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Why local government matters

Local matters! How does a place shape us? Can localism or regionalism be used to create positive change for local communities? We'll be exploring these questions in this short taster course. Along the way, we'll think about long-standing debates on local vs state vs federal government. You’ll learn from experts about how place influences politics

About this course

Appealing to local identity can be a powerful force for successfully managing change as an element of local government. But how much do you know about these concepts?

Course structure

  • Localism as an ideology
  • How localism and place-shaping can be a powerful force for managing change
  • Potential drawbacks of localism and place-shaping in two Australian case-studies
  • Why you should do this course


If you are interested in ‘thinking globally’ and ‘acting locally’ to bring about change; or if you are interested in a career in local government OR improving your career in local government—or all three. Learn more and further grow your knowledge within Local Government with a UTS Master of Local Government.


Who is this course for?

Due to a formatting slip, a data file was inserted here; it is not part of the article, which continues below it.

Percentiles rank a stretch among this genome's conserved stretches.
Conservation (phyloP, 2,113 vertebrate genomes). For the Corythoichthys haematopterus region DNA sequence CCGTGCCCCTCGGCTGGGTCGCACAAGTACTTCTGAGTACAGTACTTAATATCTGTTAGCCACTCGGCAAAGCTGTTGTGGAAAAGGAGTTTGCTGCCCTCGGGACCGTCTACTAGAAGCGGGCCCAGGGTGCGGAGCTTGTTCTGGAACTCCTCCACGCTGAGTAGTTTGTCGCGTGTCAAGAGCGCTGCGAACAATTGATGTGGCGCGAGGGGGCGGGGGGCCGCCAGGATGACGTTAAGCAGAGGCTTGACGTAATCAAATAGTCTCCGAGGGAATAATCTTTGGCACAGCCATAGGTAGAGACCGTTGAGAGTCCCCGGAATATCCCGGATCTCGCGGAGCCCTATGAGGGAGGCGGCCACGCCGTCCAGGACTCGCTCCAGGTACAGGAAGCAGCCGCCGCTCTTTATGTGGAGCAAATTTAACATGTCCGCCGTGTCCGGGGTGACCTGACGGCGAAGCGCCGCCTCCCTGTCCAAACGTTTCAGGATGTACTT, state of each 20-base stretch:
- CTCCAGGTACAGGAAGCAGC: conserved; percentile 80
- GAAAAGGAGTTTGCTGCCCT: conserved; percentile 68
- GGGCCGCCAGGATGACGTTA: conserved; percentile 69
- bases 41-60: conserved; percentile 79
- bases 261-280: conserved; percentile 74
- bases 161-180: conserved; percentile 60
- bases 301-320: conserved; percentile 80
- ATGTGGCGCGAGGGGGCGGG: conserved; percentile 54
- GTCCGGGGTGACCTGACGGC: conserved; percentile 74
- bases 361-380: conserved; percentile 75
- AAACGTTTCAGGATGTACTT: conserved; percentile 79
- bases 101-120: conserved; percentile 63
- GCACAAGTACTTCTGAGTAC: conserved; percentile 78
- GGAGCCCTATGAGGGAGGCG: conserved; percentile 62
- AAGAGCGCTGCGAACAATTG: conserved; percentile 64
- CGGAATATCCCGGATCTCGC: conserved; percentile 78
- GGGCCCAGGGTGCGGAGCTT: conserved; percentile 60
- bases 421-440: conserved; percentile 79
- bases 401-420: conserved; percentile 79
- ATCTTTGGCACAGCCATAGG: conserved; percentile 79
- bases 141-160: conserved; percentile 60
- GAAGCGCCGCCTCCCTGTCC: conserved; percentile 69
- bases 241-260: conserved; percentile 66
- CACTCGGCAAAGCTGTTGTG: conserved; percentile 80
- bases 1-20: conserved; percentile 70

For those who are interested in thinking globally and acting locally to bring about change or interested in a career in local government. 

Free course


Start anytime




Self paced

Meet the Expert

Bligh Grant

Bligh Grant
Associate Professor, IPPG

Bligh Grant is Associate Professor at the UTS Institute for Public Policy and Governance and UTS Centre for Local Government. He is Course Coordinator of the Master of Local Government program at UTS. Much of Bligh's work brings expertise in politics, political economy and applied ethics to public policy. He enjoys teaching a range of social science disciplines and working with scholars, practitioners and HDR candidates to produce academic research outputs and broader outcomes. Bligh has held positions as Lecturer in Business Ethics and Lecturer in Local Government at the UNE Business School, University of New England and Associate Lecturer in Political Economy at the University of Southern Queensland. He has taught Philosophy, Politics, Sociology, Asian Studies, Political Economy and Business Management at UNE, USQ and UTS. He contributes regularly to media on Australian politics, particularly on local government matters

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